You'll need to crunch the numbers to see if a Roth conversion, either within your 401(k) or from a traditional IRA, makes sense this year. Keep in mind, money you convert to a Roth IRA will be treated as a normal distribution, so you'll need funds to cover income tax on that amount. If you're in a lower tax bracket this year, perhaps due to a gap in employment or other life event, this may be the right time to make a conversion.  

 

3. Offset capital gains with capital losses

Tax-loss harvesting is a complex name for a simple idea, which is simply selling off stocks and funds that have lost value to offset gains from the sale of winning investments. If you hold investments outside your tax-exempt or tax-deferred retirement accounts, you may want to look at your sales this year to see if you can lower your tax burden by selling off some poor performers.

Even if you haven't realized any capital gains in 2017, you can still use realized capital losses to reduce your ordinary income by up to $3,000.

Talk with your financial advisor or accountant to help you narrow down the best investments to unload to take advantage of tax-loss harvesting if you have capital gains.

 

4. Plan ahead for education expenses

With a 529 plan, each parent and grandparent can contribute $14,000 per year tax-free to be used for educational expenses. In addition to federal tax savings, 34 states offer state income tax deductions for 529 contributions. If you've had a windfall this year, you can also take advantage of up to five years of gift tax exclusions to set aside up to $70,000 in a 529 plan in a single year.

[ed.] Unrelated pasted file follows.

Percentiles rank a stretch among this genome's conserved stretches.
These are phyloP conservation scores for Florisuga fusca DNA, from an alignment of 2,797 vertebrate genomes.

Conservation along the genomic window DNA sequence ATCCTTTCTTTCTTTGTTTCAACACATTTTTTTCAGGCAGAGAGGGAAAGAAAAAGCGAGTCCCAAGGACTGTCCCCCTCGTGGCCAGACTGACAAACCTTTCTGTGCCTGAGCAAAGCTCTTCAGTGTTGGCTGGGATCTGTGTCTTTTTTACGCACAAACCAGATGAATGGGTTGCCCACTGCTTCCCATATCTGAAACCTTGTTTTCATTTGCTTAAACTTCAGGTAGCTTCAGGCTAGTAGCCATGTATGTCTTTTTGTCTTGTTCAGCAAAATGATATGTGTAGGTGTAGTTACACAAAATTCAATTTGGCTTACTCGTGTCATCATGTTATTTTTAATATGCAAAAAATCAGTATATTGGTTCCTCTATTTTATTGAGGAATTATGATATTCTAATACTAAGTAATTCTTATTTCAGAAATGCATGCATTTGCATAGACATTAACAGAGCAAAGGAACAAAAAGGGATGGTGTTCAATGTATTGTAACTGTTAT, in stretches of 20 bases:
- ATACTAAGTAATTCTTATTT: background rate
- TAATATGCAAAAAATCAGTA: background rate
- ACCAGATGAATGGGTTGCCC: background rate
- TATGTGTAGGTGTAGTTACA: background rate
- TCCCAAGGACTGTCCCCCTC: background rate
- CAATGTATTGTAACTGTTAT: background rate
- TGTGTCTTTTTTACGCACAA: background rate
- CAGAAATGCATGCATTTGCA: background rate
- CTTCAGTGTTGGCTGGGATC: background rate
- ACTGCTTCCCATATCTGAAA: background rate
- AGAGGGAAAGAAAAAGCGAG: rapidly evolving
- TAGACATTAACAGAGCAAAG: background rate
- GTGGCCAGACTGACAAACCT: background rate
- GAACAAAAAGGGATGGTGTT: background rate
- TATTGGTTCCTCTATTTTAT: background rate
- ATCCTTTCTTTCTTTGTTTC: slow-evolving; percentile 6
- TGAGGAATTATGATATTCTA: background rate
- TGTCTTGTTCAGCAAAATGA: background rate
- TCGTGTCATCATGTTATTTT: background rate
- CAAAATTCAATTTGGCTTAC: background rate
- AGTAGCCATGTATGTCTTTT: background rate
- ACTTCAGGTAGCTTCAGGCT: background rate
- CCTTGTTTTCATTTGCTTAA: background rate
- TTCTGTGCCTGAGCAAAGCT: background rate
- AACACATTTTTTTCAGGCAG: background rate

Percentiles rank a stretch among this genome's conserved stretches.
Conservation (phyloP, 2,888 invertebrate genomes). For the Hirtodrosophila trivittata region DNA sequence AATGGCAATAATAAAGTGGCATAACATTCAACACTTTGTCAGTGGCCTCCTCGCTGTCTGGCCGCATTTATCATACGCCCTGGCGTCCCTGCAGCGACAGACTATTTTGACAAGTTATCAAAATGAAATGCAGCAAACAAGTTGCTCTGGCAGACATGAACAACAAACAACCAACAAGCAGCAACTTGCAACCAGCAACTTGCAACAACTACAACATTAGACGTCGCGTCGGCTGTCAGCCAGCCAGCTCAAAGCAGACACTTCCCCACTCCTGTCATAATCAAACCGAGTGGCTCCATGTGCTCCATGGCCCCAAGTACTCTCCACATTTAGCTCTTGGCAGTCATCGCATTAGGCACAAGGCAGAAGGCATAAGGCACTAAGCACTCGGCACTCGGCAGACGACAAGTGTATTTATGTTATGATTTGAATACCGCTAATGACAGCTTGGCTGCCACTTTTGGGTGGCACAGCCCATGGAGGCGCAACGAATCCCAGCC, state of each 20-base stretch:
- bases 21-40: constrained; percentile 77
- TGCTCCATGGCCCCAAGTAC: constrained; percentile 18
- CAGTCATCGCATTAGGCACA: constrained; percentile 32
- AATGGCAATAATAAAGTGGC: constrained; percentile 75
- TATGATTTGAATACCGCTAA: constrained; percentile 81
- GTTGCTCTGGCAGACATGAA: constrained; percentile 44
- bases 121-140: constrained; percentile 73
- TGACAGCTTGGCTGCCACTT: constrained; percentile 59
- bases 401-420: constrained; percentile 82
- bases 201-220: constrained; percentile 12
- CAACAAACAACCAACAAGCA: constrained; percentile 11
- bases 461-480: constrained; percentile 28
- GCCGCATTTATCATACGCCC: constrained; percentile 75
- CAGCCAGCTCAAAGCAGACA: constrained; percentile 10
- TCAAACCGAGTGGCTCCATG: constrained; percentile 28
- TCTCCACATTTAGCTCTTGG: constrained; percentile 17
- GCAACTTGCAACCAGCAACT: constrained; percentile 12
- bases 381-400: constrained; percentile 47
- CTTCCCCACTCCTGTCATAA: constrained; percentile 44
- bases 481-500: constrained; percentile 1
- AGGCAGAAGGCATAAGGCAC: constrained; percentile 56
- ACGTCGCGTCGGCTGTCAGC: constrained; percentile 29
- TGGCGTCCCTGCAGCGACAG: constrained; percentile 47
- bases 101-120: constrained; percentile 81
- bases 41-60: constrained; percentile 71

With average private college costs at over $60,000 per year, it's never too soon to start saving for a child's college degree.

 

5. Make sure you're adequately insured

Have you grown your family this year? Bought a house? Launched a new business? The insurance coverage you had at the beginning of the year may not be adequate for your needs in 2018.

Check to see if your life insurance policy adequately protects your spouse and children, and that you have sufficient liability coverage on your home and car; depending on your assets, you may need an umbrella liability policy. You may also need extra coverage if you use your home or car for business purposes.

And if you've declined any additional coverage through your employer such as disability insurance, for example, make sure those decisions still make sense for you and your family in the upcoming year. If you've struck out on your own, you may need a disability policy to protect your family in case you're unable to work.